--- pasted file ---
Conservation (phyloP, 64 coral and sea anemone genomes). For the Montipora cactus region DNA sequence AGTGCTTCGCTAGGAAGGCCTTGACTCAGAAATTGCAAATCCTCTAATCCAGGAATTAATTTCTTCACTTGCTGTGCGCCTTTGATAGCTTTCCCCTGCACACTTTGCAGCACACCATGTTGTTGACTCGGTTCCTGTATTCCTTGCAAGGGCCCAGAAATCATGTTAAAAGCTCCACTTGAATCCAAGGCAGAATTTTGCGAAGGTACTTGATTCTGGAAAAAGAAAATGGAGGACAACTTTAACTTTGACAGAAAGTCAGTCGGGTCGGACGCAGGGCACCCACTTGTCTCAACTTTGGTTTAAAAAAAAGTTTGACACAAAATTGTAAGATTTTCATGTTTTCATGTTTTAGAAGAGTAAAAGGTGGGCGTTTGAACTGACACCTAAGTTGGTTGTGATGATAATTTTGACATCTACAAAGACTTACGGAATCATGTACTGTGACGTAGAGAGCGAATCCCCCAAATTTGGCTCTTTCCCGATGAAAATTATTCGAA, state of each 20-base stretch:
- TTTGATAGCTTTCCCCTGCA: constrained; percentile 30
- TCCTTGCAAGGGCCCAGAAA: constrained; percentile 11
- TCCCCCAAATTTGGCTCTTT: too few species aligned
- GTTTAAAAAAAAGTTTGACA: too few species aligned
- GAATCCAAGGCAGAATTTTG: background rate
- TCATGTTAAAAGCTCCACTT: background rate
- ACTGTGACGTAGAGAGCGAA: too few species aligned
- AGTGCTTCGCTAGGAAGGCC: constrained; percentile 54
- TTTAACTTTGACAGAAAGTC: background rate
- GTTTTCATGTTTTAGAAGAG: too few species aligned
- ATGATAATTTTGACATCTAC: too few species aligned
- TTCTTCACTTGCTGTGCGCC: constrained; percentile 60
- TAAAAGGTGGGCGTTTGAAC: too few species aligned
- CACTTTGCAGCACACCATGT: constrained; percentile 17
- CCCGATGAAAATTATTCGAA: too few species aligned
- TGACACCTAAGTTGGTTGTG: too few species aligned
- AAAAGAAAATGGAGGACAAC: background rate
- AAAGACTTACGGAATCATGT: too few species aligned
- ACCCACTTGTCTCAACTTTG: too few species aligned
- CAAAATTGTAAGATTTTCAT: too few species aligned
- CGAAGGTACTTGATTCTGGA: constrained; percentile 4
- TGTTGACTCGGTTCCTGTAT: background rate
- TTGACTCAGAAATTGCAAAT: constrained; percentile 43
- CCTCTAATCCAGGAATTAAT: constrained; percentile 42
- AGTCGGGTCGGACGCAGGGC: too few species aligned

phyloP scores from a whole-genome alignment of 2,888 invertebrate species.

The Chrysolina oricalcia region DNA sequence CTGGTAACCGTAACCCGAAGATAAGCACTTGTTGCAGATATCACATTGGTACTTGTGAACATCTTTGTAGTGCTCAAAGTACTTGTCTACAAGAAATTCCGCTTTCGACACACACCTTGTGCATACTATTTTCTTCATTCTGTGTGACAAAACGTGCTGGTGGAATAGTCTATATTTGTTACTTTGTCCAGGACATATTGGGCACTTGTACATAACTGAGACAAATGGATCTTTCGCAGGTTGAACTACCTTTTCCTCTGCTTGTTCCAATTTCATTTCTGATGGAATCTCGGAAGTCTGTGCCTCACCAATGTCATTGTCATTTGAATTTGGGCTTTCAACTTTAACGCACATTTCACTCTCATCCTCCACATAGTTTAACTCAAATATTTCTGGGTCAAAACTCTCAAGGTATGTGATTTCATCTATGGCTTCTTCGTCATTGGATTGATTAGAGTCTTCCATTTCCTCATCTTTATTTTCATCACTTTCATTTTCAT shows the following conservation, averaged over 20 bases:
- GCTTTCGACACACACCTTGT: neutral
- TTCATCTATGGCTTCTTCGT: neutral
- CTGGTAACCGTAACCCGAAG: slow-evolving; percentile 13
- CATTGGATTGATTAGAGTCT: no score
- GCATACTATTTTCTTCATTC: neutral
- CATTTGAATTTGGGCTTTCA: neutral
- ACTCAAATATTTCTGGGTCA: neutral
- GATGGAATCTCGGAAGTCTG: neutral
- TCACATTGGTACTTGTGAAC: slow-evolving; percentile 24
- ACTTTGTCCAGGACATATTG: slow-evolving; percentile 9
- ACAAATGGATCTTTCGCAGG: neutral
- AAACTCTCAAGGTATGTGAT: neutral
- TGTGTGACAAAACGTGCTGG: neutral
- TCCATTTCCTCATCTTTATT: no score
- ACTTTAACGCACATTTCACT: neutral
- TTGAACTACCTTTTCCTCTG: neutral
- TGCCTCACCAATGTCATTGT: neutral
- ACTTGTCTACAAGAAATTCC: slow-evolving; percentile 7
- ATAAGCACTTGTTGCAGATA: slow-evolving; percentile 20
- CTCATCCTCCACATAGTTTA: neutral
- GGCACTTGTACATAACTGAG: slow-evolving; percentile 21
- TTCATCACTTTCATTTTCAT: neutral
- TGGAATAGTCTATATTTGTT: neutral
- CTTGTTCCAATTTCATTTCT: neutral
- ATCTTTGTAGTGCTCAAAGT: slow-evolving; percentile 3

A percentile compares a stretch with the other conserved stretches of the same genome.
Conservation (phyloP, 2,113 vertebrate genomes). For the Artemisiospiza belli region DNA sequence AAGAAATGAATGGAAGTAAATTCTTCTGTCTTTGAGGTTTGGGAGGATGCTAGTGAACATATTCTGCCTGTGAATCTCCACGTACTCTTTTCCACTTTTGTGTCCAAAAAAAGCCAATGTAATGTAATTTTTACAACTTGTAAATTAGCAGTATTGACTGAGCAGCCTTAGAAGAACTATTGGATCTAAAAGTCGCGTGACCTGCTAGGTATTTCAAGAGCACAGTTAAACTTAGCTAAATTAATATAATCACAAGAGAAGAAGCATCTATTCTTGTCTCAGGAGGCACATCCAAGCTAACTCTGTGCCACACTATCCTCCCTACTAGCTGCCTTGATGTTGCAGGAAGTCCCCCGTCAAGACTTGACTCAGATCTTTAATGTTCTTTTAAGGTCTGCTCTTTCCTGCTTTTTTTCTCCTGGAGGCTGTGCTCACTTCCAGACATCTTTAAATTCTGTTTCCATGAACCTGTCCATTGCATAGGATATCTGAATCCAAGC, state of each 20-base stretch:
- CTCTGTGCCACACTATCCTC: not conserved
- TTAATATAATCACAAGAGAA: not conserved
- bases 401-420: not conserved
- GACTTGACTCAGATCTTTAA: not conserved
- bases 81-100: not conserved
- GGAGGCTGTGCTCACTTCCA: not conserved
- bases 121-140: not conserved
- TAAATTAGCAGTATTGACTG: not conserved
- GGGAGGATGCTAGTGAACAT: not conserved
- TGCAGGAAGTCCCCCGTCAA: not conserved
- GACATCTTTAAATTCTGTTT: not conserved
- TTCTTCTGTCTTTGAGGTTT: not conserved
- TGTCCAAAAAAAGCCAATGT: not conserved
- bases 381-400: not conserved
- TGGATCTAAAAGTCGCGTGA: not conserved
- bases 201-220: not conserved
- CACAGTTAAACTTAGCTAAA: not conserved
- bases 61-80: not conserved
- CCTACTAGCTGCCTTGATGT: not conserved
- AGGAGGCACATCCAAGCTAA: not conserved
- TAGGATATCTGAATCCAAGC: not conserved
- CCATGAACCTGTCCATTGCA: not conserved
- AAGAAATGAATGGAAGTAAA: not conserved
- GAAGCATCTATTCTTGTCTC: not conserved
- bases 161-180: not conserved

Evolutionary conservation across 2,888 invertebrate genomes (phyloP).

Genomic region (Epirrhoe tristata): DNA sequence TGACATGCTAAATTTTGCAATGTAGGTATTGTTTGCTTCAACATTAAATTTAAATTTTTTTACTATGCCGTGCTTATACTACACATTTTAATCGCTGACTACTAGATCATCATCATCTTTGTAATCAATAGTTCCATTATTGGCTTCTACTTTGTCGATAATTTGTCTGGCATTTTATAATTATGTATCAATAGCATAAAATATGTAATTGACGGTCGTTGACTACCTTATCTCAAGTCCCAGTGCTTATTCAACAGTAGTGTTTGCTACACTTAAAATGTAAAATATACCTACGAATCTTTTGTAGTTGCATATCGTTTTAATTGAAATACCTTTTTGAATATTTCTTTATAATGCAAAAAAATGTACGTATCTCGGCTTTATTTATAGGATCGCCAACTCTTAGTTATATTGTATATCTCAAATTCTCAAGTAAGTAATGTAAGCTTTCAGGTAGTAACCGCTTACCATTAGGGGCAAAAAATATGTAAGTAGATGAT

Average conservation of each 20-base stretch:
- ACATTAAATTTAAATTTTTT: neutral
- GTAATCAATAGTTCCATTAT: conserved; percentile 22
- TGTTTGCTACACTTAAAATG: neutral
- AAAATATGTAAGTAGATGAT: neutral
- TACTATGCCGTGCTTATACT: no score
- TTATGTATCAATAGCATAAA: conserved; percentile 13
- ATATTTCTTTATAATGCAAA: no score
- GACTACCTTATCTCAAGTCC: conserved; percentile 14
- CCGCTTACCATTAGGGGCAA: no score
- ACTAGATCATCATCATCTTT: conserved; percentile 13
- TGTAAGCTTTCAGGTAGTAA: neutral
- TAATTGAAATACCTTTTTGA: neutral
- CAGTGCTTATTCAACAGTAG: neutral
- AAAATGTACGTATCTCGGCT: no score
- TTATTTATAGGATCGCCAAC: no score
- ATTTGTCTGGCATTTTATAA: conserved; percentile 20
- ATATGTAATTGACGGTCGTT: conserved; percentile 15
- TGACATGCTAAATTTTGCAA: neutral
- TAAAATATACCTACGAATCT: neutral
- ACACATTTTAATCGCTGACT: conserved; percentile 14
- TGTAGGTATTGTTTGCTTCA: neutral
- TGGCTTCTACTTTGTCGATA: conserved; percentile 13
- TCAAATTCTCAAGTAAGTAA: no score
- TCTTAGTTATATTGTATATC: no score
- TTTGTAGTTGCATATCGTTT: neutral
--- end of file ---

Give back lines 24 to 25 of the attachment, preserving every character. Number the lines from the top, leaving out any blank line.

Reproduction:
- TTGACTCAGAAATTGCAAAT: constrained; percentile 43
- CCTCTAATCCAGGAATTAAT: constrained; percentile 42